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Did you know that a mammogram only has the amount of radiation that you would normally get on a flight at 35,000 feet from Chicago to California?

Hi, I'm Dr. Paul Vaneck, a double board certified plastic surgeon, and I would like you to join me on Think Health. All of us who have read or pay attention to health features on television know that factors for increased risk of breast cancer include smoking, obesity, radiation exposure, as well as family history. Today's discussion will be a rapid fire compilation of health facts for men and women who are worried about themselves or their family members' breast health.

Let's start with the men in the room. Guys, tell the woman in your life over 40 that you love her and you want her to get a mammogram. It is a sensitive test and a sensitive subject that many women want to avoid for a host of reasons that include inconvenience, cost, or simple fear. The test does not increase risk of cancer or spread it at all. It gives peace of mind when it is negative, but if it finds a small mass, the cure rate is almost 100%. We know that 8 out of 10 breast lumps in women are benign. So that while that may mean we do a lot of biopsies that are negative, it also means we do find early cancers that can save your life.

And ladies, set up a notification on your phone or calendar each month to perform a self-breast examination. This could be another way of detecting lumps, but let's stick with the men a little longer. 1700 men will be diagnosed with breast cancer this year, 450 will die. It means that one case of breast cancer out of 100 is still found in men. There's no such thing as a "man-ogram," but a simple acknowledgement of a mass in the man's breast needs to be taken seriously. If there is a lump in your breast, make an appointment with your doctor and have it checked out.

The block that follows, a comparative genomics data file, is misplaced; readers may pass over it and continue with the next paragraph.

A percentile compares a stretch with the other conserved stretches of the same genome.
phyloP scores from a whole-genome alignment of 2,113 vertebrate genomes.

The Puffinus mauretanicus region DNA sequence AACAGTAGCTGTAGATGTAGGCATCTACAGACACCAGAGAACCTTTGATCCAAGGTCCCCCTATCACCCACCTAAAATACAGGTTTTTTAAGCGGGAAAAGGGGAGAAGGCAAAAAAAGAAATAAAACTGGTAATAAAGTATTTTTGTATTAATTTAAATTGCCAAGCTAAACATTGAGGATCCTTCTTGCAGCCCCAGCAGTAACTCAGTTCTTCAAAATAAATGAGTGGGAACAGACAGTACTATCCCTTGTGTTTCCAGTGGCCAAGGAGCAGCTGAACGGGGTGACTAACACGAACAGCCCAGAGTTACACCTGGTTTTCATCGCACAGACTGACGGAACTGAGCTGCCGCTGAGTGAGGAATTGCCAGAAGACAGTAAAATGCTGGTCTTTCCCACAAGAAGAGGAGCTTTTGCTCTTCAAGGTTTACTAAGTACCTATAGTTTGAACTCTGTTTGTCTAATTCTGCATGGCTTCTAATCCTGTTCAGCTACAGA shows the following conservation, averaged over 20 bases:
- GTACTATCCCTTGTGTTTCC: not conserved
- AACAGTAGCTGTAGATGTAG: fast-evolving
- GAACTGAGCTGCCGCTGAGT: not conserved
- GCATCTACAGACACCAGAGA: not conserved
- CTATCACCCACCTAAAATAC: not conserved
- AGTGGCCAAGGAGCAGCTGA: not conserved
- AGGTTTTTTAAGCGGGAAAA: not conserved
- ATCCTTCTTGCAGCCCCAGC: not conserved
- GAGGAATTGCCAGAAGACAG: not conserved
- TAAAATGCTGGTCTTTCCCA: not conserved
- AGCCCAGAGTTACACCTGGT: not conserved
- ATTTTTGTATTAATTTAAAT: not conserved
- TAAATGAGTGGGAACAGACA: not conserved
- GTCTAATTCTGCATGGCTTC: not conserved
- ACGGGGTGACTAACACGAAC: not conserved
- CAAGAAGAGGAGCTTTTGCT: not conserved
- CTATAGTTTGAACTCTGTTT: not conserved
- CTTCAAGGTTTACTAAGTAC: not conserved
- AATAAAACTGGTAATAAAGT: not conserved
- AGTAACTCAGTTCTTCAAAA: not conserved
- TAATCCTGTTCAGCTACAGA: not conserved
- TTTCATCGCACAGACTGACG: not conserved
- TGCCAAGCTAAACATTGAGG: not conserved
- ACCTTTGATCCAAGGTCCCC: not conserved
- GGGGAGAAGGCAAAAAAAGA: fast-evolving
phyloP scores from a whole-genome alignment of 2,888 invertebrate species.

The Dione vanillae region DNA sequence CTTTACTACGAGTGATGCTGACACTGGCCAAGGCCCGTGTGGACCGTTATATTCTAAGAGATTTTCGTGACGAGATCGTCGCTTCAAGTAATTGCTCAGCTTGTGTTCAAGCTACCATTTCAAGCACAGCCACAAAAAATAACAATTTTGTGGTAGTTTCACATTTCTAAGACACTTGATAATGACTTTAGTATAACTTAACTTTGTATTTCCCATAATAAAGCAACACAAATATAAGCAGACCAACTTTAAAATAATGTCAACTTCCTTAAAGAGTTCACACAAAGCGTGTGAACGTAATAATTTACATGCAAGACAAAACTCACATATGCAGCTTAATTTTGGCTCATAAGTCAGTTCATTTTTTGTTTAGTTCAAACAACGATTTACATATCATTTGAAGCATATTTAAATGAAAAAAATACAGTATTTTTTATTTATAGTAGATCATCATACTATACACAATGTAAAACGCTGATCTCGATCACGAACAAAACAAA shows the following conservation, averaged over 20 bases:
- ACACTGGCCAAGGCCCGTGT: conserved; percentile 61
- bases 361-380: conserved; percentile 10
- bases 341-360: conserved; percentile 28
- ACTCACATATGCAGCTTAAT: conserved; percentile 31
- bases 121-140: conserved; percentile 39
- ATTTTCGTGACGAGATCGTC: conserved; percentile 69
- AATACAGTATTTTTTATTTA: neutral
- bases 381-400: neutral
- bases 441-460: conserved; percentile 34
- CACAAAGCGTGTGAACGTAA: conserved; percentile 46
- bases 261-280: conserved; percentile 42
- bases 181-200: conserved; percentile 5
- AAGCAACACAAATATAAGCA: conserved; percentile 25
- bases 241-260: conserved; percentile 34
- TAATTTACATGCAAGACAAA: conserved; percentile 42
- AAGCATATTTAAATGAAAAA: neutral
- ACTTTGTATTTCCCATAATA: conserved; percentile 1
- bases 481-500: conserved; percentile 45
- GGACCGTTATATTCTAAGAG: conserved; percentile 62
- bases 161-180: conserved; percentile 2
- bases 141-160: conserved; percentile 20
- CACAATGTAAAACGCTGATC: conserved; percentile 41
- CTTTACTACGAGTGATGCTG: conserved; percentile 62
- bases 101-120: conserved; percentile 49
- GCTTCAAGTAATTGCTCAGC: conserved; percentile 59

White women have a higher rate of breast cancer than any other racial or ethnic group. However, among women under age 40, African Americans have higher incidents of breast cancer than white women. When Asian women emigrate to the United States, the risk of developing a breast cancer increases up to six fold. Asian immigrant women living in the U.S. for as little as a decade had an 80% higher risk of breast cancer than new immigrants. While Hispanics have lower rates of breast cancer than their non-Latina sisters, it is still the leading reason for cancer deaths among Hispanics. Low screening participation rates make Hispanic women more likely to be diagnosed at a more advanced age stage of disease when fewer treatments are available resulting in poorer outcomes and higher mortality.

Diet, the word itself sends us looking for the next antioxidant food to save us, while the concepts of moderation in calories, high fiber and low fat consumption have the best support for breast health. If you have early breast cancer and are deficient in vitamin D, then you may have a higher risk of recurrence in another area and a poor outcome. Exercise has been associated for a positive health benefit for almost all disorders. Whether they are Alzheimer's or breast cancer risks, walking an hour a day can significantly improve your risks for all the intuitive reasons. Also, breast feeding for one and a half to two years may slightly lower breast cancer risk. But it is especially hard to study. Women who have no children who have had the first child after age 30 have a slightly higher breast cancer risk. Having many pregnancies and becoming pregnant at a young age reduced breast cancer risk.

Breast Health for Men and Women

Dr. Paul Vanek discusses the importance of having a mammogram to monitor breast health. He discusses the most important facts you should be aware of.

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